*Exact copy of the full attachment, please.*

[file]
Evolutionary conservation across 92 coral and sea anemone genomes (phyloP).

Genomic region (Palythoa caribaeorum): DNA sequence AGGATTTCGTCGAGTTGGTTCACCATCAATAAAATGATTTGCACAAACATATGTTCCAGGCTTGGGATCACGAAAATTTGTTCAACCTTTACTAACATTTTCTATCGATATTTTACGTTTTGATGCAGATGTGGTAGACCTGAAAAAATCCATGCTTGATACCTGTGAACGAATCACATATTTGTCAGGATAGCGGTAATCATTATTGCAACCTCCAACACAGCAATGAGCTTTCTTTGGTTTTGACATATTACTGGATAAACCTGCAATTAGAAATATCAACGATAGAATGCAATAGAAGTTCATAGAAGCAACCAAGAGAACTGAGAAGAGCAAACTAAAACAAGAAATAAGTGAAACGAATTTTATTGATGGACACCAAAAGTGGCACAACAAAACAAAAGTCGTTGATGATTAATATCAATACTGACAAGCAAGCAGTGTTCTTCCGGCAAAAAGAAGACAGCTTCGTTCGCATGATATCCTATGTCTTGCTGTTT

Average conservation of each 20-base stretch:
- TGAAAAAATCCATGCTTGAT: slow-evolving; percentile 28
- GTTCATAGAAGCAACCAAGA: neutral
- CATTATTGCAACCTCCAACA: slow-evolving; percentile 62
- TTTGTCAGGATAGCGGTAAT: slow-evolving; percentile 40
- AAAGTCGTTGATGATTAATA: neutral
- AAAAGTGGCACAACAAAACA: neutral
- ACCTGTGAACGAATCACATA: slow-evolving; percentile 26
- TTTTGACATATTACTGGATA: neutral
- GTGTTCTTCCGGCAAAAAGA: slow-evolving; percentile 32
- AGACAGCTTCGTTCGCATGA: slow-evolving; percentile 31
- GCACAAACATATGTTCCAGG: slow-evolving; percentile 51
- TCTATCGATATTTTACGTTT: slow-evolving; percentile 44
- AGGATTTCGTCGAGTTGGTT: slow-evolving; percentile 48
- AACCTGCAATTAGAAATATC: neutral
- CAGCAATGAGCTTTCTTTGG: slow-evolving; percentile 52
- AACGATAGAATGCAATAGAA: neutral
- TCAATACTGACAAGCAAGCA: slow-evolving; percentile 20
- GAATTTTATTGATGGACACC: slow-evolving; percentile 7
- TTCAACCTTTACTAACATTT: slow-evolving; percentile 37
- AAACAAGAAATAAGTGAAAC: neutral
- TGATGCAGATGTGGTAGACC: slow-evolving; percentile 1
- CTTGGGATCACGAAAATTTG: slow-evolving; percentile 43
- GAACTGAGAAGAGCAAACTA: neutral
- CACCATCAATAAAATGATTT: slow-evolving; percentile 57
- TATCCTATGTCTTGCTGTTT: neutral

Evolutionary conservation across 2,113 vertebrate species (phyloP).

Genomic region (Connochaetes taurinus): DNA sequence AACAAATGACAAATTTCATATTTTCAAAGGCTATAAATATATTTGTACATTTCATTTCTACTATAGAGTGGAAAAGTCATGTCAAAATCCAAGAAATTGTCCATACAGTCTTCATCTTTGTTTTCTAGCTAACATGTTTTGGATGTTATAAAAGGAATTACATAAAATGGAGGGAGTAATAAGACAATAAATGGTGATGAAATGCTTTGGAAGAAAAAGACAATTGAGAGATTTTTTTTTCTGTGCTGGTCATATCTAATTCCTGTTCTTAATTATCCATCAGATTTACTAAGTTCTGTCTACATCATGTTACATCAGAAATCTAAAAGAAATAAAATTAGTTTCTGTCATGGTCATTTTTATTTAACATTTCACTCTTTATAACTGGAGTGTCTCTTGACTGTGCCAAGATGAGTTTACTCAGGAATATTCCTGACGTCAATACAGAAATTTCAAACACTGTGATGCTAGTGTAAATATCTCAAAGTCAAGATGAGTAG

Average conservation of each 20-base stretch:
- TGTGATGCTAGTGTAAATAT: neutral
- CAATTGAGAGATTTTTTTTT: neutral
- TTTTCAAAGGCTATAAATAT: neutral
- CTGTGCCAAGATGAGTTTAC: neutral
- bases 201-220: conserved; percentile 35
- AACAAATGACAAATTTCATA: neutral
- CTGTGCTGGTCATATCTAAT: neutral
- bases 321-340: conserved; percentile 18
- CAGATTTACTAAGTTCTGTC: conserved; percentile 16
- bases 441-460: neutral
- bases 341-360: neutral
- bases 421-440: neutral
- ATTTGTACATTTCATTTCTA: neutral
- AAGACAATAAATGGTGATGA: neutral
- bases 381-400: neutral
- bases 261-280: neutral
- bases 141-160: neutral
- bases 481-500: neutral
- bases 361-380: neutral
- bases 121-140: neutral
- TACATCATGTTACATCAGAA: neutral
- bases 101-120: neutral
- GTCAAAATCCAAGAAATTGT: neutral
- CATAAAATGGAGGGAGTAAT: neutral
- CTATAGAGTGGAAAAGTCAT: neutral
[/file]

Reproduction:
Evolutionary conservation across 92 coral and sea anemone genomes (phyloP).

Genomic region (Palythoa caribaeorum): DNA sequence AGGATTTCGTCGAGTTGGTTCACCATCAATAAAATGATTTGCACAAACATATGTTCCAGGCTTGGGATCACGAAAATTTGTTCAACCTTTACTAACATTTTCTATCGATATTTTACGTTTTGATGCAGATGTGGTAGACCTGAAAAAATCCATGCTTGATACCTGTGAACGAATCACATATTTGTCAGGATAGCGGTAATCATTATTGCAACCTCCAACACAGCAATGAGCTTTCTTTGGTTTTGACATATTACTGGATAAACCTGCAATTAGAAATATCAACGATAGAATGCAATAGAAGTTCATAGAAGCAACCAAGAGAACTGAGAAGAGCAAACTAAAACAAGAAATAAGTGAAACGAATTTTATTGATGGACACCAAAAGTGGCACAACAAAACAAAAGTCGTTGATGATTAATATCAATACTGACAAGCAAGCAGTGTTCTTCCGGCAAAAAGAAGACAGCTTCGTTCGCATGATATCCTATGTCTTGCTGTTT

Average conservation of each 20-base stretch:
- TGAAAAAATCCATGCTTGAT: slow-evolving; percentile 28
- GTTCATAGAAGCAACCAAGA: neutral
- CATTATTGCAACCTCCAACA: slow-evolving; percentile 62
- TTTGTCAGGATAGCGGTAAT: slow-evolving; percentile 40
- AAAGTCGTTGATGATTAATA: neutral
- AAAAGTGGCACAACAAAACA: neutral
- ACCTGTGAACGAATCACATA: slow-evolving; percentile 26
- TTTTGACATATTACTGGATA: neutral
- GTGTTCTTCCGGCAAAAAGA: slow-evolving; percentile 32
- AGACAGCTTCGTTCGCATGA: slow-evolving; percentile 31
- GCACAAACATATGTTCCAGG: slow-evolving; percentile 51
- TCTATCGATATTTTACGTTT: slow-evolving; percentile 44
- AGGATTTCGTCGAGTTGGTT: slow-evolving; percentile 48
- AACCTGCAATTAGAAATATC: neutral
- CAGCAATGAGCTTTCTTTGG: slow-evolving; percentile 52
- AACGATAGAATGCAATAGAA: neutral
- TCAATACTGACAAGCAAGCA: slow-evolving; percentile 20
- GAATTTTATTGATGGACACC: slow-evolving; percentile 7
- TTCAACCTTTACTAACATTT: slow-evolving; percentile 37
- AAACAAGAAATAAGTGAAAC: neutral
- TGATGCAGATGTGGTAGACC: slow-evolving; percentile 1
- CTTGGGATCACGAAAATTTG: slow-evolving; percentile 43
- GAACTGAGAAGAGCAAACTA: neutral
- CACCATCAATAAAATGATTT: slow-evolving; percentile 57
- TATCCTATGTCTTGCTGTTT: neutral

Evolutionary conservation across 2,113 vertebrate species (phyloP).

Genomic region (Connochaetes taurinus): DNA sequence AACAAATGACAAATTTCATATTTTCAAAGGCTATAAATATATTTGTACATTTCATTTCTACTATAGAGTGGAAAAGTCATGTCAAAATCCAAGAAATTGTCCATACAGTCTTCATCTTTGTTTTCTAGCTAACATGTTTTGGATGTTATAAAAGGAATTACATAAAATGGAGGGAGTAATAAGACAATAAATGGTGATGAAATGCTTTGGAAGAAAAAGACAATTGAGAGATTTTTTTTTCTGTGCTGGTCATATCTAATTCCTGTTCTTAATTATCCATCAGATTTACTAAGTTCTGTCTACATCATGTTACATCAGAAATCTAAAAGAAATAAAATTAGTTTCTGTCATGGTCATTTTTATTTAACATTTCACTCTTTATAACTGGAGTGTCTCTTGACTGTGCCAAGATGAGTTTACTCAGGAATATTCCTGACGTCAATACAGAAATTTCAAACACTGTGATGCTAGTGTAAATATCTCAAAGTCAAGATGAGTAG

Average conservation of each 20-base stretch:
- TGTGATGCTAGTGTAAATAT: neutral
- CAATTGAGAGATTTTTTTTT: neutral
- TTTTCAAAGGCTATAAATAT: neutral
- CTGTGCCAAGATGAGTTTAC: neutral
- bases 201-220: conserved; percentile 35
- AACAAATGACAAATTTCATA: neutral
- CTGTGCTGGTCATATCTAAT: neutral
- bases 321-340: conserved; percentile 18
- CAGATTTACTAAGTTCTGTC: conserved; percentile 16
- bases 441-460: neutral
- bases 341-360: neutral
- bases 421-440: neutral
- ATTTGTACATTTCATTTCTA: neutral
- AAGACAATAAATGGTGATGA: neutral
- bases 381-400: neutral
- bases 261-280: neutral
- bases 141-160: neutral
- bases 481-500: neutral
- bases 361-380: neutral
- bases 121-140: neutral
- TACATCATGTTACATCAGAA: neutral
- bases 101-120: neutral
- GTCAAAATCCAAGAAATTGT: neutral
- CATAAAATGGAGGGAGTAAT: neutral
- CTATAGAGTGGAAAAGTCAT: neutral